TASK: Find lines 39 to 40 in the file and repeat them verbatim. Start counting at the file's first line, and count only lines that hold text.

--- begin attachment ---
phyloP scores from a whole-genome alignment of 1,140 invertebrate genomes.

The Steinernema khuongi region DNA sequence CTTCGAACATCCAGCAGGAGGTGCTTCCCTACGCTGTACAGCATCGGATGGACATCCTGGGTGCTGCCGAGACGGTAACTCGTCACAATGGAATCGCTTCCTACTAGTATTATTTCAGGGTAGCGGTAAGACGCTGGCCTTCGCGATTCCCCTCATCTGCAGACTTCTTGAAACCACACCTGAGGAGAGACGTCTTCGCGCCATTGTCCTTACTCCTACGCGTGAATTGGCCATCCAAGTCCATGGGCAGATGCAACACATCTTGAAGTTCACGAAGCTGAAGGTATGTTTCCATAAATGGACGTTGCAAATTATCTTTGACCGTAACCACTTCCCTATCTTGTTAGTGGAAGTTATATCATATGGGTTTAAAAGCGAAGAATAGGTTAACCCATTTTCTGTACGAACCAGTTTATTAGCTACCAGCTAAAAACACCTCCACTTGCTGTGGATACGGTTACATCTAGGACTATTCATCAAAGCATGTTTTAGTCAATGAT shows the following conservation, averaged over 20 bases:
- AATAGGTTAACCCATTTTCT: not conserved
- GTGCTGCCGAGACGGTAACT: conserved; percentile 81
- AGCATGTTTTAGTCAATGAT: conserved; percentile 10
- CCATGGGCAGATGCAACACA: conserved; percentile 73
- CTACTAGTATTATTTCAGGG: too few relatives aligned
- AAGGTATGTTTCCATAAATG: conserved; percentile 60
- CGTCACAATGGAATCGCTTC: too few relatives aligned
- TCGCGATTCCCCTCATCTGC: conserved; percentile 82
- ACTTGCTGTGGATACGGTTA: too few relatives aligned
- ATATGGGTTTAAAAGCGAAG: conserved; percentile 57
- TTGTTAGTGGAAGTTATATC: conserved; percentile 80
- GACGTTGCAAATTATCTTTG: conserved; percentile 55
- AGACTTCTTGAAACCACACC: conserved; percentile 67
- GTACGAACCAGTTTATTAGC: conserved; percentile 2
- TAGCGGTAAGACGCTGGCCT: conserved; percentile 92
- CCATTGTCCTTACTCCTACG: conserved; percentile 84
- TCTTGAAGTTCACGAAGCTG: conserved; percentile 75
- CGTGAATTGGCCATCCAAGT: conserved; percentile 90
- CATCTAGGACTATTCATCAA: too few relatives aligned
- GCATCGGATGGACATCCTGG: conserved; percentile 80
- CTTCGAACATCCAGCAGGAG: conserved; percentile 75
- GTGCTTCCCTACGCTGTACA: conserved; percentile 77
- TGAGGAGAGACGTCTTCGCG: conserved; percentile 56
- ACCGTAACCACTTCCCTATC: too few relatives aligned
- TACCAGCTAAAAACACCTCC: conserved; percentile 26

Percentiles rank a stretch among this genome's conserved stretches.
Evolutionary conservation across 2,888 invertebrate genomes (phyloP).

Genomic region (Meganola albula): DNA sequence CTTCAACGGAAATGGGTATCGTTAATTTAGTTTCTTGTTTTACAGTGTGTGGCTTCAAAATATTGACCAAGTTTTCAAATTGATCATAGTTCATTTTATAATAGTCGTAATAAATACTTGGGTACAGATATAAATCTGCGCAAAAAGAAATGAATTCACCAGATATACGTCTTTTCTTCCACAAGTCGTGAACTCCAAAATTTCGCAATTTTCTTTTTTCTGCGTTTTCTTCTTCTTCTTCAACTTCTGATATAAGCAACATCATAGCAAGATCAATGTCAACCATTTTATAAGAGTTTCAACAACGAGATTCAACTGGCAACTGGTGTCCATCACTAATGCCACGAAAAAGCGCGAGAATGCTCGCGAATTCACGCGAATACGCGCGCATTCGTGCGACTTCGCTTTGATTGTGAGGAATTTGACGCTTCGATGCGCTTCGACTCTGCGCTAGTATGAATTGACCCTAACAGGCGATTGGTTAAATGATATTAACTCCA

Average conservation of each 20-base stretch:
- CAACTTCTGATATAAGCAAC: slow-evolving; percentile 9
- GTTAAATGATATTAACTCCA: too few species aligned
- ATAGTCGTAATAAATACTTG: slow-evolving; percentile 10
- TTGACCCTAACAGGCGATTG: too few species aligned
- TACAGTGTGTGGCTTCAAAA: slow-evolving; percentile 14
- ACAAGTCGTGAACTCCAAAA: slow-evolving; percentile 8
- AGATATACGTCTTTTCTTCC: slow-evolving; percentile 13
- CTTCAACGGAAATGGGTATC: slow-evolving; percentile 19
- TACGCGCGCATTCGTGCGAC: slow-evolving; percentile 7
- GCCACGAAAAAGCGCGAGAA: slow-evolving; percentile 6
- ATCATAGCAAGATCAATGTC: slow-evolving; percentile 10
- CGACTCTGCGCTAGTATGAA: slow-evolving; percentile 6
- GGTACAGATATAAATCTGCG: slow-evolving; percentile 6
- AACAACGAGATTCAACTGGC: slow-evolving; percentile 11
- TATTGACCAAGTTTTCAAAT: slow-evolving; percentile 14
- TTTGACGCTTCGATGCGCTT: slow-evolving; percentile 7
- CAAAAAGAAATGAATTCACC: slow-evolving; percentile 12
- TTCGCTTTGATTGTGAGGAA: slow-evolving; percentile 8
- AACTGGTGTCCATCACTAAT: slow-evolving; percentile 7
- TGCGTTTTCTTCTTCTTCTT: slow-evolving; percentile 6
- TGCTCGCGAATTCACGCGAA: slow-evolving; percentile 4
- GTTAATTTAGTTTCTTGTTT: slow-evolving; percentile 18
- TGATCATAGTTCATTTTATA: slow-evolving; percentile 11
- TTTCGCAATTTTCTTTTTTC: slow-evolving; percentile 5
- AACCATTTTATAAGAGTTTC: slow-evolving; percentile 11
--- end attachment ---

- CTTCAACGGAAATGGGTATC: slow-evolving; percentile 19
- TACGCGCGCATTCGTGCGAC: slow-evolving; percentile 7